Three varieties of Morus indica (MI), namely, M1, V1, and S36 leaves, collected from Central Sericultural Research and Training Institute (CSRTI), Mysore, and identified by Dr. Shivamurthy, Department of Studies in Botany, University of Mysore, and voucher specimen was retained in the laboratory for future. The collected leaves were washed and dried in a hot air oven at 55°C. Dry leaves were ground separately and passed through a 60 μm mesh sieve and kept in air-tight containers at 4°C until further use.
2.3. Preparation of Dechlorophyllised Extract
15 g sample of each sample was extracted separately with 100 mL 80% methanol (methanol 80 mL and water 20 mL). To avoid the interference of chlorophyll, it was separated as per the method of Rich A and Rich C . Briefly, hexane was added to the 80% methanol extract and shaken for 30 min and the chlorophyll-rich hexane top layer was separated. The remaining extract was further evaporated (Rotary evaporator) and oven-dried (50°C) and stored in air-tight container at 0°C until used.
2.4. Preparation of Microsomes
A healthy male adult rat was obtained from the Central Animal House, Department of Zoology, University of Mysore, after availing clearance from the University Animal Ethics Committee of University of Mysore (number MGZ/2620/2011-12; dtd: 31.01.2012). The rat was fasted for 24 hrs and sacrificed after 9:00 pm to obtain the active HMG CoA reductase enzyme. The liver was immediately removed from the rat and placed in cold triethanolamine HCl buffer (0–4°C) at pH 7.4. The liver was thoroughly chilled and homogenized. The homogenate was centrifuged at 60,000 g for 60 min; the supernatant was separated and microsomal pellet was then rinsed with buffer and frozen at −20°C. The resuspended microsomes to be used for the assay were diluted with buffer to give a protein concentration of 5–10 mg/mL. The procedure described here is partially modified from that reported by Shapiro and Rodwell, 1971 .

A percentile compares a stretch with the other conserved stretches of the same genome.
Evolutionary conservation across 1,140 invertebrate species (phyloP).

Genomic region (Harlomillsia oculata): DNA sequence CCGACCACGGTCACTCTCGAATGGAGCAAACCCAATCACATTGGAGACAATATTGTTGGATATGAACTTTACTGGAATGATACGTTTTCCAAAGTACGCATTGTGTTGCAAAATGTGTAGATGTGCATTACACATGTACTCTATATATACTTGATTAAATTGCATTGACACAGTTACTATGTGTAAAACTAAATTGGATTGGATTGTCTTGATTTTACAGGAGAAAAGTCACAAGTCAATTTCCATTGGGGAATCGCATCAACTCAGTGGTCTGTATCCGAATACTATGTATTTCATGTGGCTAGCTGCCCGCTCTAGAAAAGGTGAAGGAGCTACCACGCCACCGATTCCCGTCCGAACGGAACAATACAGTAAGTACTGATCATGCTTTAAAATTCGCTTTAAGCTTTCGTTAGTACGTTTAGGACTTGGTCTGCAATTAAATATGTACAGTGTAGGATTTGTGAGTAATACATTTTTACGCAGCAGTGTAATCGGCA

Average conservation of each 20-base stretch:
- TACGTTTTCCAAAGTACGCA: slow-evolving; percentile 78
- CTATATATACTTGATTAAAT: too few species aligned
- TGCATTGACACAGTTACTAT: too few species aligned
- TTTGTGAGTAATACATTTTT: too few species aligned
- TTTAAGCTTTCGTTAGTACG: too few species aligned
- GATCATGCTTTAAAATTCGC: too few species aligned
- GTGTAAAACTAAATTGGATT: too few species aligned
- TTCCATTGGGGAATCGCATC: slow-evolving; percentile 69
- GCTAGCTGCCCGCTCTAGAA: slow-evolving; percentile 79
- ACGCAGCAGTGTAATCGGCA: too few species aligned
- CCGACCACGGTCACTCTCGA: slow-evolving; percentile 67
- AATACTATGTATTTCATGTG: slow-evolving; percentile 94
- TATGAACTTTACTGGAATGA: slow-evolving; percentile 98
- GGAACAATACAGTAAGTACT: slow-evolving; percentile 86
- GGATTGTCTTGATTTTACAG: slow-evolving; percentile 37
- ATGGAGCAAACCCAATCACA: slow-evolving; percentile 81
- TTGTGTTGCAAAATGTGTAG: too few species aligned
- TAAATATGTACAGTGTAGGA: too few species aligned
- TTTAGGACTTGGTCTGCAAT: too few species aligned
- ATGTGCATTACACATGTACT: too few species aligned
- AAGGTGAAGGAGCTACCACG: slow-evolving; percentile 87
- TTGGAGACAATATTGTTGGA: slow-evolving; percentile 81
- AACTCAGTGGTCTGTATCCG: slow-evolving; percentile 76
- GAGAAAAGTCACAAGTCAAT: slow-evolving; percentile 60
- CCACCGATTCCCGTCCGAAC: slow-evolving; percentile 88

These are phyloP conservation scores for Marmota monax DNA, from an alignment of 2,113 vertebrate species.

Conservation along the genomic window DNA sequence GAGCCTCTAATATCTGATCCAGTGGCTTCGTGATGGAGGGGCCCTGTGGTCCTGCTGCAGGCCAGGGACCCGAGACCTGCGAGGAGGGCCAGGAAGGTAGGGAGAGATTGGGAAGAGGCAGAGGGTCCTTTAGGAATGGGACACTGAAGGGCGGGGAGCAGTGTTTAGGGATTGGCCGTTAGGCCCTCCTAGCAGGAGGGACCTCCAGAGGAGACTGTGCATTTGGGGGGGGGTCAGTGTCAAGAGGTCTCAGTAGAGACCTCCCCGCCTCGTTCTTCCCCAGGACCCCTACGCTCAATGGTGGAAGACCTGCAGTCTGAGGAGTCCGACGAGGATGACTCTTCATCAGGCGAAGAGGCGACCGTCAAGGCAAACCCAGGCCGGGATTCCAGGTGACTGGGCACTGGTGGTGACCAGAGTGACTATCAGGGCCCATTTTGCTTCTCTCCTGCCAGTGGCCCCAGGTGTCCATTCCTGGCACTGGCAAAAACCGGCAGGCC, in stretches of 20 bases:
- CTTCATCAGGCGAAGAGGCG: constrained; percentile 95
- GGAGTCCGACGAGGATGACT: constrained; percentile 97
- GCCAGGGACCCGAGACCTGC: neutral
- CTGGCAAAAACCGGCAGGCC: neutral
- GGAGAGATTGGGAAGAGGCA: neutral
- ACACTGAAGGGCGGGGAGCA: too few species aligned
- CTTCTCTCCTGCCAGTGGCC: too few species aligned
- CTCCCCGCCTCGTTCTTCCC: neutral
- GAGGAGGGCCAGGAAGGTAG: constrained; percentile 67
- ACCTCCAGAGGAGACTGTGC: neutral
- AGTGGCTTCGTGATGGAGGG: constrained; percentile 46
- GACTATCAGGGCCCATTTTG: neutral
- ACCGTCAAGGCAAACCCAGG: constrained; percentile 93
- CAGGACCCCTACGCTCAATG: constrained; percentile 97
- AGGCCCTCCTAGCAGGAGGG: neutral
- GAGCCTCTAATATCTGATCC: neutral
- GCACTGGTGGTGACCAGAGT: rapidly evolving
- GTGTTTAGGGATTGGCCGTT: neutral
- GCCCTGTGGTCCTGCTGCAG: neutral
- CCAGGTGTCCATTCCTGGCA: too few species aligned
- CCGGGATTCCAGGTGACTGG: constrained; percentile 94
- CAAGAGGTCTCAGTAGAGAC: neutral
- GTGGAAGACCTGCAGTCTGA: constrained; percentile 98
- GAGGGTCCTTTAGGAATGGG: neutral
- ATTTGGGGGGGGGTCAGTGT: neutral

2.5. 3-Hydroxy-3-methylglutaryl CoA Reductase Assay
For the assay of 3-hydroxy-3-methylglutaryl CoA reductase, the incubation mixtures contain 0.5–1.0 mg of microsomal protein, 150 nmoles of HMG CoA, and 2 μmoles of NADPH. These components are added to 0.8 mL of 0.1 M triethanolamine-0.02 M EDTA buffer at pH 7.4 without dithiothreitol. The dithiothreitol (0.2 μmole) was added along with the microsomal preparation. The final incubation volume was 1 mL. Contents in tubes were as follows: (a) all components, (b) all components except NADPH, (c) all components except NADPH with 300 μg of Morus leaves extracts separately, and (d) all components except NADPH with statins (Atorvastatin-10 μg) . After a series of steps, the coenzyme A released was calculated using the following formula: The value of 1.43 is the dilution factor, and A is the absorbance at 412 nm. The difference in absorbance between the complete reaction and that of all components except NADPH represents the activity due to HMG CoA reductase.
2.6. Statistical Analysis
Each experiment was conducted in triplicates and data are expressed as mean ± SD. The data was subjected to Student -test .